One disclaimer before we get rollin'. This is only my way of making banana pudding, based on how my Mama used to make it and what I grew up with. I'll be the first to say that there isn't anything unique to me about this recipe - meaning I can't rightfully take credit for it, because it's a minor variation of the old original Nilla brand vanilla wafer recipe that most every Southerner used to use, and the one that has been around for a bazillion years. Okay, maybe not quite that long, but it's been around for a loooong time for sure, it's the way my Mama made banana pudding and it's the way that I make banana pudding.

That's not to say it's the only way, or the right way. Some may question my amount of milk - and no, it's not an error. I use 3 cups of whole milk - not low fat, not reduced fat, whole milk. Three cups, not two. If you search the internet, you'll find something different, and you'll probably see there's lots of different ways people make their own banana pudding - even among cooks in the South. Some you see will mix the pudding and wafers together and not use meringue at all. Some top it with whipped cream or non-dairy topping. Some don't make a homemade custard. It's all good so do what you like!

That said, let's start, shall we? You'll need a double boiler, or just set a Pyrex bowl atop a saucepan as pictured here because when I wanted to take these pictures, I couldn't find my stainless double boiler.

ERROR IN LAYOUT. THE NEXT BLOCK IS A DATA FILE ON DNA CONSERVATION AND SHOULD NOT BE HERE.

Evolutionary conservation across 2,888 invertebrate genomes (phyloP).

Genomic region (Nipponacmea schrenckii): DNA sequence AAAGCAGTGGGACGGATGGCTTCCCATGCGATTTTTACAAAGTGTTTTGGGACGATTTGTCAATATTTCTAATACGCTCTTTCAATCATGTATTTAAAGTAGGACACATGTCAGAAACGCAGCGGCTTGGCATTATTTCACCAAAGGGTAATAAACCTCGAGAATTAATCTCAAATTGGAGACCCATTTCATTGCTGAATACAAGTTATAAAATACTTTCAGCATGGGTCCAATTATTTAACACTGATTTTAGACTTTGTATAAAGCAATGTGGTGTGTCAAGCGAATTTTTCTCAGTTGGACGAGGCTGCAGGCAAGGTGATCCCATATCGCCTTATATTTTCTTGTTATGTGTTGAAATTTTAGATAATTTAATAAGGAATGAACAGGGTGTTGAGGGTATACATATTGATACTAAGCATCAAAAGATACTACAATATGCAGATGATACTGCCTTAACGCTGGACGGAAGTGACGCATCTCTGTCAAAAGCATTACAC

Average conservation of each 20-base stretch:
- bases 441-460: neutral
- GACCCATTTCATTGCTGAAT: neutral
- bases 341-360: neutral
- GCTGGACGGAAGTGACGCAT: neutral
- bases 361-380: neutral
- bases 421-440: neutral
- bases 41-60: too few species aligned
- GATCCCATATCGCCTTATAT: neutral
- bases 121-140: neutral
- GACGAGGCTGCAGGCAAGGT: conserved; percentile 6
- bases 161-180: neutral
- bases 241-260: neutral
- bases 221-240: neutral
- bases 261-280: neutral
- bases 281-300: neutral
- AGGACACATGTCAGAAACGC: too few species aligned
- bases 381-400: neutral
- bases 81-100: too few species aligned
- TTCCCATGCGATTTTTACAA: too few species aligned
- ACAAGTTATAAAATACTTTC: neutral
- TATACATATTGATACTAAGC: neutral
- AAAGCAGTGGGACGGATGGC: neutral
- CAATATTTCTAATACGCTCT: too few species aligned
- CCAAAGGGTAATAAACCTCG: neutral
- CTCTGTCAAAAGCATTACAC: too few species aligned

Whisk together 1/2 cup of the sugar, the flour, salt, milk and the egg yolks in the top bowl. (Now here imagine I have a picture of the ingredients being placed into the bowl LOL... um, anyway...) Place on the pot with water and bring to a boil. Using a wooden spoon once the custard begins to get hot, and stir regularly (don't whisk) until custard thickens (at about 170 degrees F), remove from heat, and whisk in the vanilla, whisking until smooth. You want a thickened custard that looks like pudding with no lumps. Set it aside and let it cool a bit before layering the dessert. Otherwise the cookie wafers break down too soon and turn mushy. It will continue to thicken as it sits.

Now you'll build your pudding layers, but before you start, take your mixer bowl, stick the beater in the bowl, and put both of them in the freezer to chill, if you have room. If you don't it's not a necessary step, so don't sweat it. The cold bowl and beater helps to get nice stiff peaks quick on the egg whites for your meringue.